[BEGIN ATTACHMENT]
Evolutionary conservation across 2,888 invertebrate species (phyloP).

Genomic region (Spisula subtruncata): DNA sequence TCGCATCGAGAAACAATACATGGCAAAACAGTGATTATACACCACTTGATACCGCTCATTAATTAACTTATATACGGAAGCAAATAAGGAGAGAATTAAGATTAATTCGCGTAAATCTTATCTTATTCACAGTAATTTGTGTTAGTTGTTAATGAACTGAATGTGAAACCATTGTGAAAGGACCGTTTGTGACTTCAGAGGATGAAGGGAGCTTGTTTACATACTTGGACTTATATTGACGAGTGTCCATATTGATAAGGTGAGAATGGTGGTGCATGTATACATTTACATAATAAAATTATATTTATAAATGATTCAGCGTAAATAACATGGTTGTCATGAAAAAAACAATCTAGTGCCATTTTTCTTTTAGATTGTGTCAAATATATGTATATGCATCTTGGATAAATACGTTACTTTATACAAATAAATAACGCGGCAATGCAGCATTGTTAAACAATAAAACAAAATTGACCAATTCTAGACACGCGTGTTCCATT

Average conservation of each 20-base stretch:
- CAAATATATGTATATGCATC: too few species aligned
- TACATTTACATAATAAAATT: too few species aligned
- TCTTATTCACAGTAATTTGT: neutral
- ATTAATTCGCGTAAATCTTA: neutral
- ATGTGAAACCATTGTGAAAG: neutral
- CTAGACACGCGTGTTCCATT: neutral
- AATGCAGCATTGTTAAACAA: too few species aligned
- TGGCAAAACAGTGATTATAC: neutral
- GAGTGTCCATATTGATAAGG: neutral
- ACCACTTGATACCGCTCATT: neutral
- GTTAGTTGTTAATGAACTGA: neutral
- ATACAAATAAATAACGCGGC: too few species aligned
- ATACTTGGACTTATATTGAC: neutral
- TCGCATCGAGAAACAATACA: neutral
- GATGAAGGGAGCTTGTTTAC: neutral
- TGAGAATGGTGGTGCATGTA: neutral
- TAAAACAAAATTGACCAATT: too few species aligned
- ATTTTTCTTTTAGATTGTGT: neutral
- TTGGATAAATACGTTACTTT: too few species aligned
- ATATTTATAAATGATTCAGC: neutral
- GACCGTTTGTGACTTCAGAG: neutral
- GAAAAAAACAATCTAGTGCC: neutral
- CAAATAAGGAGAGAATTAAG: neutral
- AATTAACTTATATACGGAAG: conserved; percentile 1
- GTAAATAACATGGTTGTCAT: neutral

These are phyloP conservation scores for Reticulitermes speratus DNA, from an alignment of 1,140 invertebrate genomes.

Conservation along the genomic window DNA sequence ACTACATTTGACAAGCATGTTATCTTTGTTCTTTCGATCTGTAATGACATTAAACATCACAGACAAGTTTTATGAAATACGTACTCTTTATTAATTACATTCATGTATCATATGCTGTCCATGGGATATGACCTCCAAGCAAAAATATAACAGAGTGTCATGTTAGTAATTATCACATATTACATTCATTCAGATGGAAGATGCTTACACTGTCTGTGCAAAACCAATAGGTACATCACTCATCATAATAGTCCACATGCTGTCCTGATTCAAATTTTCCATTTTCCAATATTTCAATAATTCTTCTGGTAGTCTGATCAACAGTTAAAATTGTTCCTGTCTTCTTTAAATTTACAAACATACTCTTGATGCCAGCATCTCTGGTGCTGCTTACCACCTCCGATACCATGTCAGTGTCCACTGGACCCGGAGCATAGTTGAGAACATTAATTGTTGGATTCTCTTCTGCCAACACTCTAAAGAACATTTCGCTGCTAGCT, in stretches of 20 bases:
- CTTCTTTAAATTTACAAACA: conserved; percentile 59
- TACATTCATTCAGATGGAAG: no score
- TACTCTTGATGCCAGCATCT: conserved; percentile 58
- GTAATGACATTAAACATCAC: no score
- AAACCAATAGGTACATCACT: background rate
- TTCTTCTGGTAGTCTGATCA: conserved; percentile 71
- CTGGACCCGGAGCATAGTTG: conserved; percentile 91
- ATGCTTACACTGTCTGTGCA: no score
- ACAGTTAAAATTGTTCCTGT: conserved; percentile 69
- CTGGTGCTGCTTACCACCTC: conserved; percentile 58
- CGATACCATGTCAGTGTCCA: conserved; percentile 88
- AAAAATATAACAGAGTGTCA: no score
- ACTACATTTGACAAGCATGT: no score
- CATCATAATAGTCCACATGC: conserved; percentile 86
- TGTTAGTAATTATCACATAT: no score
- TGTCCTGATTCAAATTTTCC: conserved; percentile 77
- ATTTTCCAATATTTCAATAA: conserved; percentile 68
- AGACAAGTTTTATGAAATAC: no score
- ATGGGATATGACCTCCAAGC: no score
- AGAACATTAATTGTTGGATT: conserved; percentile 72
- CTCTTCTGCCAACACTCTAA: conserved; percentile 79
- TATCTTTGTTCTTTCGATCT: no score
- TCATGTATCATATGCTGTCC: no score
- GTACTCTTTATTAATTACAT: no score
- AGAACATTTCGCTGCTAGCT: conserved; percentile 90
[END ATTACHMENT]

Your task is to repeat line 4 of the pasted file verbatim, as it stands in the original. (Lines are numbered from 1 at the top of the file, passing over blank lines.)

- CAAATATATGTATATGCATC: too few species aligned